Generally speaking, foreigners have the largest choice of properties in French-speaking cantons. The most liberal canton is Vaud, which includes mountain resorts such as Villars, where foreigners can buy virtually any property and resell immediately.

    However by 2010 each canton will have the responsibility for its own foreign property acquisition laws, which may result to faster transfer of property titles as opposed to the current delays. This is expected to increase demand from foreign buyers.
    Not for buy-to-let investment

    Even with the gradual opening of the real estate market, the buy-to-let market is still off-limits to foreigners except for subsidized housing. The acquisition of residential real estate by foreigners for rental “requires prior authorization and is prohibited because there are no grounds for granting authorization,“ according to the Federal Office of Justice.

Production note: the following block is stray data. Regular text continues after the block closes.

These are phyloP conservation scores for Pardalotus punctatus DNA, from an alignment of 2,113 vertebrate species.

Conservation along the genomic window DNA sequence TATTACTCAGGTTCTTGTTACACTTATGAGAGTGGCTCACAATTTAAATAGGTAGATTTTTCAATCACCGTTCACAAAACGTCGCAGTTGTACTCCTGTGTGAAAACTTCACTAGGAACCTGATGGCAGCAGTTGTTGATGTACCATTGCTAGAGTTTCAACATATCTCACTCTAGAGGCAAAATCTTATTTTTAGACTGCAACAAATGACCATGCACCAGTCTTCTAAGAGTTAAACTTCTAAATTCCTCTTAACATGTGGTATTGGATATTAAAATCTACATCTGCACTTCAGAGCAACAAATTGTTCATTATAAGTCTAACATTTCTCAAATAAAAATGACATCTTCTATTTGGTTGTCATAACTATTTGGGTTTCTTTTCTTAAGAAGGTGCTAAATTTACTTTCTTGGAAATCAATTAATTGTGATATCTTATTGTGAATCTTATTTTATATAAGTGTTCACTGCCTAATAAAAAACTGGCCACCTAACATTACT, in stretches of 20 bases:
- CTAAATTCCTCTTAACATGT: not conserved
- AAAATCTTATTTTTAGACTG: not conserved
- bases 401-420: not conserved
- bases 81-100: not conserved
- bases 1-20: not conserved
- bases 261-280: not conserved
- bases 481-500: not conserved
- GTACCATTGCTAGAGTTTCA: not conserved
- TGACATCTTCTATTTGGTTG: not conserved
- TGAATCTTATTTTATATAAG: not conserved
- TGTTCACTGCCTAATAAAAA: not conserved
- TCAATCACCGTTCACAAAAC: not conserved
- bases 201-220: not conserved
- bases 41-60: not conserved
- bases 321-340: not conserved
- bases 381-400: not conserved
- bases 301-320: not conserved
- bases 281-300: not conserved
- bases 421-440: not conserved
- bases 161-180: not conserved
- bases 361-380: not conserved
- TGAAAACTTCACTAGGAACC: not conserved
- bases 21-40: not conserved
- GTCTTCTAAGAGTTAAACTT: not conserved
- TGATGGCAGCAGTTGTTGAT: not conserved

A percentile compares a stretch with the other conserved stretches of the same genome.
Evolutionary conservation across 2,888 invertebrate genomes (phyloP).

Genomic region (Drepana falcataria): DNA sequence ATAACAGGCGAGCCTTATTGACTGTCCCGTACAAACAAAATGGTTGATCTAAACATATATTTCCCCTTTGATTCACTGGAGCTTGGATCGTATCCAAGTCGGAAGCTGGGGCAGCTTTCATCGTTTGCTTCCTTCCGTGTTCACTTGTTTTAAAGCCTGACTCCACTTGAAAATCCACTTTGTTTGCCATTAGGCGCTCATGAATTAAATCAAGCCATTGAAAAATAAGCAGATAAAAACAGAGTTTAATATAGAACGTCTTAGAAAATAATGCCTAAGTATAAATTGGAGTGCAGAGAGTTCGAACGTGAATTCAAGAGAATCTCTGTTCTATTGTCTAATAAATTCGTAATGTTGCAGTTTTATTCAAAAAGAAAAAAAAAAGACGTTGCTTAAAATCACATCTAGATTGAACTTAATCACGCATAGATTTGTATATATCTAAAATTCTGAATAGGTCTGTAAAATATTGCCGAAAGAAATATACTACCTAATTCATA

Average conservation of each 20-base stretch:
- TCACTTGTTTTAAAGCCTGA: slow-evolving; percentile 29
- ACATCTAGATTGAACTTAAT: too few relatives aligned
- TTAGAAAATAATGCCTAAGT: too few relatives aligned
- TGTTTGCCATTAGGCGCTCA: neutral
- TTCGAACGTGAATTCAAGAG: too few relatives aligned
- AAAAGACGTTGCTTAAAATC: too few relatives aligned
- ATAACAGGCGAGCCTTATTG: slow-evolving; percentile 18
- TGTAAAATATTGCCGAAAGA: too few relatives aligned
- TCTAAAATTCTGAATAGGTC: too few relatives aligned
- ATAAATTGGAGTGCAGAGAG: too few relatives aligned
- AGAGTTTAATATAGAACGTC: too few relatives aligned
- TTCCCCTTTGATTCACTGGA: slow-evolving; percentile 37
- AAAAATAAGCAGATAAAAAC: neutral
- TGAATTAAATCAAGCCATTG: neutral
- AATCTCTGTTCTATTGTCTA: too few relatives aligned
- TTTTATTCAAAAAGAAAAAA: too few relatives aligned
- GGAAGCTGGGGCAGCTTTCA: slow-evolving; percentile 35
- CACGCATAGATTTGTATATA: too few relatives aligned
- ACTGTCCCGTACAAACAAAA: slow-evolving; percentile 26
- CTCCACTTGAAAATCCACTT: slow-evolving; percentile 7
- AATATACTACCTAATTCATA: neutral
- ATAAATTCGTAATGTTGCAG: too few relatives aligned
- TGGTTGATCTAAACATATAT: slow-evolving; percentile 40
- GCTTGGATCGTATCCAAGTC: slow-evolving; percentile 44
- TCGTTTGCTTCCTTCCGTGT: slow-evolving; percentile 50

A foreigner may be granted authorization to acquire a rental unit if he will construct subsidized housing, i.e. for the building of accommodation with a rent which is low and reasonable compared with similar premises in the same locality, or to acquire newly built housing of the same type when there is a local housing shortage. This reason for authorization applies only in cantons Fribourg, Geneva, Grisons, Jura, Neuchâtel, Ticino, Vaud and Valais.

    Rental yields Switzerland’s major cities are quite low, at 3.8% to 5%.

    Apartments in Geneva, home to various international organizations such as the ILO, WHO, WTO, and the Red Cross, have gross yields of 4.1% - 4.9% In Zurich, Switzerland’s biggest city and the financial capital, apartments have gross yields of 3.8%–5.1%.

    Vacancy rates are very low by international standards, at 1.07% in 2007, up from 0.99% in 2005 to. The low vacancy rate reflects a severe housing shortage, to which the market is responding.

  • Go to Lokolk Juhujhuj's profile

    posted by  in Switzerland forum 

    2 rooms apartment would cost CHF 200,000. to 300,000.with out lake view, otherwise would go more,and for non swiss only KantonVaut & Valaise alow to buy,however it the lowest tax prices in Europe. see regulation at